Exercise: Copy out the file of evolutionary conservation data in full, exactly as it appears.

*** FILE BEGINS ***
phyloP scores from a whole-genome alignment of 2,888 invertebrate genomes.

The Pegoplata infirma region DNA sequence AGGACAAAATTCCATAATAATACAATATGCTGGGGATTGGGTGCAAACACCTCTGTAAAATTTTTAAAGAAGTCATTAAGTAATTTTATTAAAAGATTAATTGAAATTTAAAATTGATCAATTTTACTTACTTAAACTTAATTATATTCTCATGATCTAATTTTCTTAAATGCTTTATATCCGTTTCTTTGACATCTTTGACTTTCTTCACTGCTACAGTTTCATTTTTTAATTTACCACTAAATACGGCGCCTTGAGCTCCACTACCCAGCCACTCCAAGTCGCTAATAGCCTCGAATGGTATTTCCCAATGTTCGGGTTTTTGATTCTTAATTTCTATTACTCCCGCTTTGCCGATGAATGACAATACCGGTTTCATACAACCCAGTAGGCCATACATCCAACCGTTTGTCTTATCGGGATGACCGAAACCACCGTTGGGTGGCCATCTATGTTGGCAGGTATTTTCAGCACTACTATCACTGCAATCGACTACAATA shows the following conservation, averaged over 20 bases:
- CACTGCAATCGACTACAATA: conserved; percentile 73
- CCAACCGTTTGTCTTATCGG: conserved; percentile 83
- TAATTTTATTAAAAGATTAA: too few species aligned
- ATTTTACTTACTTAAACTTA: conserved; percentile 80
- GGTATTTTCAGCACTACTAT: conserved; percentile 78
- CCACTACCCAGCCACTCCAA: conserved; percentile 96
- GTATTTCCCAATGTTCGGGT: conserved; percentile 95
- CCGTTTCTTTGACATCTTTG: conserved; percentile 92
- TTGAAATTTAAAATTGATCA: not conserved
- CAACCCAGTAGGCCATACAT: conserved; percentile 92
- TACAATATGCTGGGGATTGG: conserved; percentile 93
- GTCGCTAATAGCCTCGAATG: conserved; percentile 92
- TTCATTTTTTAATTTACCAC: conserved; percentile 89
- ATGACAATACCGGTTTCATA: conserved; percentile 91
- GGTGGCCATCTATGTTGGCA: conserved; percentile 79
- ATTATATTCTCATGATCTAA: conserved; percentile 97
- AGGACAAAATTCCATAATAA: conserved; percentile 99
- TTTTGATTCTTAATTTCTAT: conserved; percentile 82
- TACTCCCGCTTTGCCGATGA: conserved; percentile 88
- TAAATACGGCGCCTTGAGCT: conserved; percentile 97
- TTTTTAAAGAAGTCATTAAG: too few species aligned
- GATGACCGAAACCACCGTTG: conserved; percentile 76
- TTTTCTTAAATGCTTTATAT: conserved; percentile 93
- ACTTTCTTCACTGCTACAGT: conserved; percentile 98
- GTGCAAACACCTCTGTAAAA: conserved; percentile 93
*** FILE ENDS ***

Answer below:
phyloP scores from a whole-genome alignment of 2,888 invertebrate genomes.

The Pegoplata infirma region DNA sequence AGGACAAAATTCCATAATAATACAATATGCTGGGGATTGGGTGCAAACACCTCTGTAAAATTTTTAAAGAAGTCATTAAGTAATTTTATTAAAAGATTAATTGAAATTTAAAATTGATCAATTTTACTTACTTAAACTTAATTATATTCTCATGATCTAATTTTCTTAAATGCTTTATATCCGTTTCTTTGACATCTTTGACTTTCTTCACTGCTACAGTTTCATTTTTTAATTTACCACTAAATACGGCGCCTTGAGCTCCACTACCCAGCCACTCCAAGTCGCTAATAGCCTCGAATGGTATTTCCCAATGTTCGGGTTTTTGATTCTTAATTTCTATTACTCCCGCTTTGCCGATGAATGACAATACCGGTTTCATACAACCCAGTAGGCCATACATCCAACCGTTTGTCTTATCGGGATGACCGAAACCACCGTTGGGTGGCCATCTATGTTGGCAGGTATTTTCAGCACTACTATCACTGCAATCGACTACAATA shows the following conservation, averaged over 20 bases:
- CACTGCAATCGACTACAATA: conserved; percentile 73
- CCAACCGTTTGTCTTATCGG: conserved; percentile 83
- TAATTTTATTAAAAGATTAA: too few species aligned
- ATTTTACTTACTTAAACTTA: conserved; percentile 80
- GGTATTTTCAGCACTACTAT: conserved; percentile 78
- CCACTACCCAGCCACTCCAA: conserved; percentile 96
- GTATTTCCCAATGTTCGGGT: conserved; percentile 95
- CCGTTTCTTTGACATCTTTG: conserved; percentile 92
- TTGAAATTTAAAATTGATCA: not conserved
- CAACCCAGTAGGCCATACAT: conserved; percentile 92
- TACAATATGCTGGGGATTGG: conserved; percentile 93
- GTCGCTAATAGCCTCGAATG: conserved; percentile 92
- TTCATTTTTTAATTTACCAC: conserved; percentile 89
- ATGACAATACCGGTTTCATA: conserved; percentile 91
- GGTGGCCATCTATGTTGGCA: conserved; percentile 79
- ATTATATTCTCATGATCTAA: conserved; percentile 97
- AGGACAAAATTCCATAATAA: conserved; percentile 99
- TTTTGATTCTTAATTTCTAT: conserved; percentile 82
- TACTCCCGCTTTGCCGATGA: conserved; percentile 88
- TAAATACGGCGCCTTGAGCT: conserved; percentile 97
- TTTTTAAAGAAGTCATTAAG: too few species aligned
- GATGACCGAAACCACCGTTG: conserved; percentile 76
- TTTTCTTAAATGCTTTATAT: conserved; percentile 93
- ACTTTCTTCACTGCTACAGT: conserved; percentile 98
- GTGCAAACACCTCTGTAAAA: conserved; percentile 93